Some factors in saving for retirement are beyond employees' control
Although cracks were forming in the foundation of retirement security for many Americans for years, the pandemic only made them worse. A broad body of research finds that most Americans are not on track for a secure retirement, according to a new report1 from the National Institute on Retirement Security.
The ongoing COVID-19 pandemic has presented extraordinary health and economic challenges across the globe, triggering yet another deep economic crisis. While the availability of several vaccines in late 2020 has begun to alleviate health and economic issues, the economic fallout from the pandemic may create substantial uncertainty about financing retirement that could trigger Americans to work longer or rethink retirement.
Even before the pandemic, many workers still were recovering financially from previous economic downturns. Simultaneously, the past several decades have seen dramatic changes to the U.S. retirement system.
Different generations, different challenges
The Silent Generation had broad access to defined benefit pension plans but faces growing health and long-term care expenses in retirement. Baby Boomers are transitioning into or approaching retirement, and a large share are expected to face financial hardship. Generation X was the first generation with 401(k)s as their primary retirement vehicle and also face high expenses as the "sandwich generation." And Millennials face a deeply troubling retirement outlook stemming from factors such as depressed wages, high college debt and the lack of participation in employer retirement plans.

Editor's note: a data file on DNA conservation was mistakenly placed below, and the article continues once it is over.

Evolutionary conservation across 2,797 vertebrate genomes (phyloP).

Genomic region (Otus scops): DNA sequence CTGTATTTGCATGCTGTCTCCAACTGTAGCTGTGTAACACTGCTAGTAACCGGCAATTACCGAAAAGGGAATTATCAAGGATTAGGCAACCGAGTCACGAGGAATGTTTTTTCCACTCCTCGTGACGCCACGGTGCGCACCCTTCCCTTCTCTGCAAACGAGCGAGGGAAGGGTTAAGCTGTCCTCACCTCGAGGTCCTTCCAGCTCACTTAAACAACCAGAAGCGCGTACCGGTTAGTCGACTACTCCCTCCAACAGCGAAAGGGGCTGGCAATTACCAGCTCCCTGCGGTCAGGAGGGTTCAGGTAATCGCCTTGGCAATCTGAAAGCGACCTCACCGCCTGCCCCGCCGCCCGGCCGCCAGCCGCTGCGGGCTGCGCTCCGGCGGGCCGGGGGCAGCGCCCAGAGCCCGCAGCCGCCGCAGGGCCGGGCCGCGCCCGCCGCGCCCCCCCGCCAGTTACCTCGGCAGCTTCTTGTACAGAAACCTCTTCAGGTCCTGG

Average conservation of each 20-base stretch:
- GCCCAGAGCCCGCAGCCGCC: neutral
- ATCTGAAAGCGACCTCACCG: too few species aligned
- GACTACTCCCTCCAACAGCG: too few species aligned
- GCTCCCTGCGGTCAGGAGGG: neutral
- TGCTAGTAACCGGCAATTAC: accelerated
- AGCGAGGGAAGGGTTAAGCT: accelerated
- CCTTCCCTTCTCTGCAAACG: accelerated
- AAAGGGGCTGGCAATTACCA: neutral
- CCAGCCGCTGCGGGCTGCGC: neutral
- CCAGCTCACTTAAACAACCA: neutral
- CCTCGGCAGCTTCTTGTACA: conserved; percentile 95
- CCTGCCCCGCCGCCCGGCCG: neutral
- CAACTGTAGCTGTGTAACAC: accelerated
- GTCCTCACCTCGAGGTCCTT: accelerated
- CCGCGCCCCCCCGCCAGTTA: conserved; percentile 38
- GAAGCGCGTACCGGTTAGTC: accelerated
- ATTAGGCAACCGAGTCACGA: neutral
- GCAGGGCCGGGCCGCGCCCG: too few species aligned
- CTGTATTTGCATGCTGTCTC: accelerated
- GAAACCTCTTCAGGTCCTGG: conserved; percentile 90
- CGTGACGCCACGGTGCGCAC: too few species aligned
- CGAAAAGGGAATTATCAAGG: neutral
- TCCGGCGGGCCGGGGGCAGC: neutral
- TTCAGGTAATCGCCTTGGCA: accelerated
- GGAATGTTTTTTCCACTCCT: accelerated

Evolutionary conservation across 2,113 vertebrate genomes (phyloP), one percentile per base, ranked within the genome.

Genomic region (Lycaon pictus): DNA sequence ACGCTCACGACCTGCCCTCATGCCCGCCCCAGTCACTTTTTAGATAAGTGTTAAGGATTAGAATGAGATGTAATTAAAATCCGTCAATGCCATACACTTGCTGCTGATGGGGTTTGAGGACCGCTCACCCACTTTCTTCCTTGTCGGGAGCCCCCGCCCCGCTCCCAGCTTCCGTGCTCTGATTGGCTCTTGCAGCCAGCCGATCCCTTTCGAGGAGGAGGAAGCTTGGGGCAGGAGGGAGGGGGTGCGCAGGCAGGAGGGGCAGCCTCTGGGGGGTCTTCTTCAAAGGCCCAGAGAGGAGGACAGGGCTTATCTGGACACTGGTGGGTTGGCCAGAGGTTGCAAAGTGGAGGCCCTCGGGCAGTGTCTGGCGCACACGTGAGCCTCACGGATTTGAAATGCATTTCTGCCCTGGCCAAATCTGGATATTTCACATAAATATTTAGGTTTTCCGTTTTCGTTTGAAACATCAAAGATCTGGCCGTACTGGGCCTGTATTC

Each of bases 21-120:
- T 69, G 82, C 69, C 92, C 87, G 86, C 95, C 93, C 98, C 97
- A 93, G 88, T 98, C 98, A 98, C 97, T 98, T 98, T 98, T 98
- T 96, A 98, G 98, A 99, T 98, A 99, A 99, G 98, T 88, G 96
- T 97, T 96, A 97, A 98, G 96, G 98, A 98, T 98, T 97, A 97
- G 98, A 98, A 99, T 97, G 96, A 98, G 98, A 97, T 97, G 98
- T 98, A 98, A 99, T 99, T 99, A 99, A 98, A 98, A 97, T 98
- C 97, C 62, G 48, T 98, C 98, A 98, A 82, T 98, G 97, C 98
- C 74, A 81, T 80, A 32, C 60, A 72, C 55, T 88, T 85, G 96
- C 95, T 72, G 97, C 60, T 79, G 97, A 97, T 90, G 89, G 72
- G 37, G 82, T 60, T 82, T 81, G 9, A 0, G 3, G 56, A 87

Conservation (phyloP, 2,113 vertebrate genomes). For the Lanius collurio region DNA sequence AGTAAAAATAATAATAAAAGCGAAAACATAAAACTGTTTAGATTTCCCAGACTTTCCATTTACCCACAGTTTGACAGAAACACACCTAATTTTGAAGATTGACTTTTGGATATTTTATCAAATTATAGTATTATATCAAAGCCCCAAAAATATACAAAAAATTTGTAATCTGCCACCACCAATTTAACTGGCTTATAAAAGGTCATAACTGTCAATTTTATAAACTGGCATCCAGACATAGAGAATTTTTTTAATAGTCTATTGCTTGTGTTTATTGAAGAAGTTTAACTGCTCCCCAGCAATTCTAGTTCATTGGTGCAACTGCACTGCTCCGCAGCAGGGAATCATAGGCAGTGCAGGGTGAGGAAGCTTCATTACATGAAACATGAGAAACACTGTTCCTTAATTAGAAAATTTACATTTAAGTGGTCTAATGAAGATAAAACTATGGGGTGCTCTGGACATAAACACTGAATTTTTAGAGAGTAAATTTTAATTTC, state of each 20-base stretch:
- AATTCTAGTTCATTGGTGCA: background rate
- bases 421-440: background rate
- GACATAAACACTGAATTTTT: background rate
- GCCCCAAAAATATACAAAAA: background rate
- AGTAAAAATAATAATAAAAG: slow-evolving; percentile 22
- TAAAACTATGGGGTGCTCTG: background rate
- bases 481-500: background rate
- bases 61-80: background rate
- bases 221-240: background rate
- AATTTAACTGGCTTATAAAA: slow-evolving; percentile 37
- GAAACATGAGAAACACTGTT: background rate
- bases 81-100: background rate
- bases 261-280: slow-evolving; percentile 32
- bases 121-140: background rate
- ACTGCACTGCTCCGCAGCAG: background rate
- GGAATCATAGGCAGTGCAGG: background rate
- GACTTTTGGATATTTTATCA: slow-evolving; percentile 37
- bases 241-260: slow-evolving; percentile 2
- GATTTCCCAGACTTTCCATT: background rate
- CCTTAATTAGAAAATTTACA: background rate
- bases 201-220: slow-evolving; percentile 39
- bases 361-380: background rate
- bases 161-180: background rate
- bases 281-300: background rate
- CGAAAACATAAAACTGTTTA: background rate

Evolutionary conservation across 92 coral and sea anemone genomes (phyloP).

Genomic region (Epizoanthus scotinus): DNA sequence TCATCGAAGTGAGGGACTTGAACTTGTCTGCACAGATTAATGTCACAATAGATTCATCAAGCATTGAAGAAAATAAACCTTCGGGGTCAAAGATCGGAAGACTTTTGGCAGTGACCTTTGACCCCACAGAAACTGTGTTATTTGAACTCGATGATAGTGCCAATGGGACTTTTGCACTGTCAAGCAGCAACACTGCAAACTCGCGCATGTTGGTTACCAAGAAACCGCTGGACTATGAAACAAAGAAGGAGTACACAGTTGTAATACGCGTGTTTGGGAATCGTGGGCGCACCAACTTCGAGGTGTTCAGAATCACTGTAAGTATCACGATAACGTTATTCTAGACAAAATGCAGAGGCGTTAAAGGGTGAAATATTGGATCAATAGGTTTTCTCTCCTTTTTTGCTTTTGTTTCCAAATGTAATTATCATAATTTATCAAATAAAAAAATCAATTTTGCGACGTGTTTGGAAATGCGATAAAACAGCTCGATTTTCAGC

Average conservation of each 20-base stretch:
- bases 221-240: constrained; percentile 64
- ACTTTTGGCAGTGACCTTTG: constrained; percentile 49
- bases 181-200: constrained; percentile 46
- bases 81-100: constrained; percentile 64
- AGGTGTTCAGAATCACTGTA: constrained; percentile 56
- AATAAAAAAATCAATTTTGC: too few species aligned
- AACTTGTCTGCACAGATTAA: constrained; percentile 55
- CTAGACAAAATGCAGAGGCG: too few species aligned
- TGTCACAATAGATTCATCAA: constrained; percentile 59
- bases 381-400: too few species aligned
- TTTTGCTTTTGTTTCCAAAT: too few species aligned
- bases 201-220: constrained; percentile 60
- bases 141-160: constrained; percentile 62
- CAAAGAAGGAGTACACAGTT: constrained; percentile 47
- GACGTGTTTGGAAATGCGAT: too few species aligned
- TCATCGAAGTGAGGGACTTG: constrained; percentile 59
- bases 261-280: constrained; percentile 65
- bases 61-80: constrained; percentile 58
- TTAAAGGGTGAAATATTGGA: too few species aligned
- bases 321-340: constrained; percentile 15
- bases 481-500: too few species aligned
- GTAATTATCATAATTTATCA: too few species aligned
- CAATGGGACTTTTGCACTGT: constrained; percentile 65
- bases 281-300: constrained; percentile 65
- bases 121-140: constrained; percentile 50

According to the research:
Millennials and Generation X are most concerned about the impacts of COVID-19 on their retirement. Across generations, most of those who are concerned about the impacts of the pandemic plan to delay their retirement. Sixty-four percent of Millennials and 54% of Gen Xers are more concerned about retirement. As a result of the pandemic, one in five Millennials indicate that they have changed when they plan to retire.
There is generational agreement that the United States faces a retirement crisis, with Baby Boomers (72%) expressing the most concern. Millennials (72%) and Generation Xers (59%) are most pessimistic about their own retirement prospects.
Generations agree on Social Security, pensions, policy needs
There is broad support across generations for Social Security, including support for increasing contributions and expanding benefits. This support comes despite budget deficits, with the Silent Generation (92%) most supportive. Across the board, most Americans across generational lines see the value of increasing contributions to Social Security so it is in place for future generations.
All generations have favorable views of defined benefit pensions, with millennials holding the most favorable views. There is wide agreement generationally that pensions are better than 401(k) plans for providing retirement security and that everyone should have a pension. All generations agree that those with pensions are more likely to have a secure retirement.
There is strong agreement across generations that policymakers need to do more to improve Americans' retirement prospects. Three-fourths of all generations agree that Washington leaders need to give retirement a higher priority
"The United States is facing a retirement savings crisis that likely is worsening, thanks to yet another economic crisis," the report concluded.
"Except for wealthier Americans, the typical working American is not on track to maintain their standard of living in retirement. The retirement savings shortfall can be attributed to many factors, including the move away from pensions, stagnant wages and a lack of employer sponsored plans. Also, cuts to Social Security benefits and skyrocketing costs for health, long-term care and housing in retirement are exacerbating the retirement crisis.
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